Finger regeneration draws concern

Evolutionary adaptations have led to fascinating traits in certain groups of organisms, many that we wish to make applicable to humans. In the animal kingdom, some members of the phylum Echinoderms, like sea stars, are able to regenerate body parts that have been separated either voluntarily or by a predator. A sea star can grow a lost arm readily after detaching it from its body to either escape a predator or rid itself of a damaged limb. A similar trait has also evolved in certain snakes and lizards, now capable of readily regenerating their tails after losing them, a trait called “caudal autotomy.”

These phenomena fascinate scientists who wonder whether we can apply the basic principles of “regeneration” to humans. For people who have lost limbs, parts of their fingers or organs, or whose skin is severely damaged, regenerative medicine could completely change their lives. And some have already found a way to regenerate severed human body parts.

Take Lee Spievack, a Cincinnati hobby-store salesman, for example. Spievack says that he successfully grew back a portion of his middle finger that was sliced off by a model airplane propeller in an accident in August 2005.

“I pointed to [the model airplane],” Spievack recently recalled, “and said, ‘You need to get rid of this engine, it’s too dangerous.’ And I put my finger through the prop.”

The removed portion of his finger could not be found, so the emergency room doctor bandaged his hand and suggested a skin graft. Fortunately, Spievack’s brother is the founder of regenerative medicine company entitled ACell Inc. and a former Harvard surgeon. Dr. Alan Spievack gave his brother a powder created from pig bladder extracts used to help horses regrow ligaments. The powder, comprised of collagen and a few other substances, contains no pig cells, according to ACell scientific advisor Dr. Stephen Badylak, also a regeneration expert at the University of Pittsburgh. Dr. Spievack had already employed this powder on another man who had cut his fingertip off in an accident one year prior to Lee Spievack’s model plane incident. That man’s fingertip was successfully regenerated over four to six weeks, according to the doctor.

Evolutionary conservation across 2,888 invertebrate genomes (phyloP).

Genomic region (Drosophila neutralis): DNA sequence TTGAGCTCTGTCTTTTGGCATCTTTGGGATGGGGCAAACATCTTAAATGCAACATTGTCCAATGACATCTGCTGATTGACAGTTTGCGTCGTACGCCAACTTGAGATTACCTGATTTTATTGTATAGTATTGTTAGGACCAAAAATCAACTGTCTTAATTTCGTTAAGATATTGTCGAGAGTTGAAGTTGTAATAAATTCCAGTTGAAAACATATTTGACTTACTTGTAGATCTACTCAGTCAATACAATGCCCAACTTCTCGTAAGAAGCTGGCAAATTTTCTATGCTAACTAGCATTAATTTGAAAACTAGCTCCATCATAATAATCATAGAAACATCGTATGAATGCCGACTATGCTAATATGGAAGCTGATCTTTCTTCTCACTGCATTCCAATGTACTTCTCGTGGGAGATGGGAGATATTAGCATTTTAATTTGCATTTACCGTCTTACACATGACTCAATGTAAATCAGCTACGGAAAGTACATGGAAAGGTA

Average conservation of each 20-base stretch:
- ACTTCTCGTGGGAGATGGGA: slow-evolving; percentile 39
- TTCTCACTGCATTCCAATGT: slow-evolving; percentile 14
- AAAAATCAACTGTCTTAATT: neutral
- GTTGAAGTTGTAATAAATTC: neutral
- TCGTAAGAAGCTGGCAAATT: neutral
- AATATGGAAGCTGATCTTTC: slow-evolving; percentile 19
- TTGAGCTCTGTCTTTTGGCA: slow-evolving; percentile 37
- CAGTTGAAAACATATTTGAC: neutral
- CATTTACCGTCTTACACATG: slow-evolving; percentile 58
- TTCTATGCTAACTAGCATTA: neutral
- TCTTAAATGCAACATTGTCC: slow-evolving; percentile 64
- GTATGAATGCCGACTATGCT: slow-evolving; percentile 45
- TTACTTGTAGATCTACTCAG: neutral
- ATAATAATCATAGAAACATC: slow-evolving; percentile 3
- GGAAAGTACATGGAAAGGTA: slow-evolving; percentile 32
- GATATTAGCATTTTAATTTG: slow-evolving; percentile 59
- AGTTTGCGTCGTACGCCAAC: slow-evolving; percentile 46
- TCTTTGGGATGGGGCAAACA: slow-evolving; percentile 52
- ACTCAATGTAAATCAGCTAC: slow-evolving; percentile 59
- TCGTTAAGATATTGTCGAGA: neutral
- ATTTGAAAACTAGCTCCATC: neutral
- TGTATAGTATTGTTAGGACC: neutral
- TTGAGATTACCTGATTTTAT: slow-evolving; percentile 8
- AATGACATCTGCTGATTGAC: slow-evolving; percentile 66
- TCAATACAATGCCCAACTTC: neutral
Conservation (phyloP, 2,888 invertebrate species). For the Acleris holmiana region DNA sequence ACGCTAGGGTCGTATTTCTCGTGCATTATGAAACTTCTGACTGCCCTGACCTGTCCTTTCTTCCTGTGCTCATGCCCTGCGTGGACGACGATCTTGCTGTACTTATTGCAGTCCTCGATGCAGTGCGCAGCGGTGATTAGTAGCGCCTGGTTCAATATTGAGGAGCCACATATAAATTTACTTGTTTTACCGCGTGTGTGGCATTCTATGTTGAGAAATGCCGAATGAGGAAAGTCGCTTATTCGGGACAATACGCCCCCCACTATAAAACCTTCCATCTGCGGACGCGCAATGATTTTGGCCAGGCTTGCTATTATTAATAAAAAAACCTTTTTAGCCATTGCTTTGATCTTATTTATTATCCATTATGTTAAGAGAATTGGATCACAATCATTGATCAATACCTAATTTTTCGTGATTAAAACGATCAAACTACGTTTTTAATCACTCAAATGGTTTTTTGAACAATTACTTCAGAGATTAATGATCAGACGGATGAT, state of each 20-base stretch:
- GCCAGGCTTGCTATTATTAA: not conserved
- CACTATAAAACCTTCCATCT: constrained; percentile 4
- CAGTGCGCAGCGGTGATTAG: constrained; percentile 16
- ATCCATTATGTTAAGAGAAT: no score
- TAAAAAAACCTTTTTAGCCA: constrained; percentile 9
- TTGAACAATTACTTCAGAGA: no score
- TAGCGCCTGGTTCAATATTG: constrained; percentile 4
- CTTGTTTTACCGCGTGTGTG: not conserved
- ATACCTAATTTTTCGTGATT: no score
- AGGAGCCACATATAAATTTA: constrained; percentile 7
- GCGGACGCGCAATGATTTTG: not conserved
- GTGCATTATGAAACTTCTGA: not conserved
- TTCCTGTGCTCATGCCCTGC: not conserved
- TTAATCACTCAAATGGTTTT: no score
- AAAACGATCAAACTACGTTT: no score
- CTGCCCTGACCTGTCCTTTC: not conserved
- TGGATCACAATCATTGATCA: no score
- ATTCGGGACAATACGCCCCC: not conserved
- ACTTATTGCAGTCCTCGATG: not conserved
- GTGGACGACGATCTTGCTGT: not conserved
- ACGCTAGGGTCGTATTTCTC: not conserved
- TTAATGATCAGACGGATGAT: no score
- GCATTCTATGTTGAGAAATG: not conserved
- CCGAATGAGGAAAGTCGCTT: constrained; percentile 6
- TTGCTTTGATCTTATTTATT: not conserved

Naturally, scientists remain skeptical of this magical substance. While they do not deny that the tip of Lee Spievack’s finger has regrown, they believe it occurred naturally. “It appears to regenerate because new skin grows over the end of the finger—that’s a normal recovery,” Simon Kay, professor of hand surgery at the University of Leeds, told the BBC. “It can be utterly surprising how well it repairs after what appears to be a ghastly injury but it’s what you might expect from the most peripheral part of the body.”

Admittedly, it is difficult to understand what the powder does to signal the initiation of regeneration. But the very fact that we know little about the basic principles of regeneration, an established trait that has evolved multiple times in many groups of organisms, may represent our incomplete knowledge of the scientific practice. Studying this powder, whether it has contributed to the cause of the regeneration or not, may offer researchers a new perspective on regeneration. That, combined with studying existing traits in animals capable of this evolved talent, could lead to greater research advancements.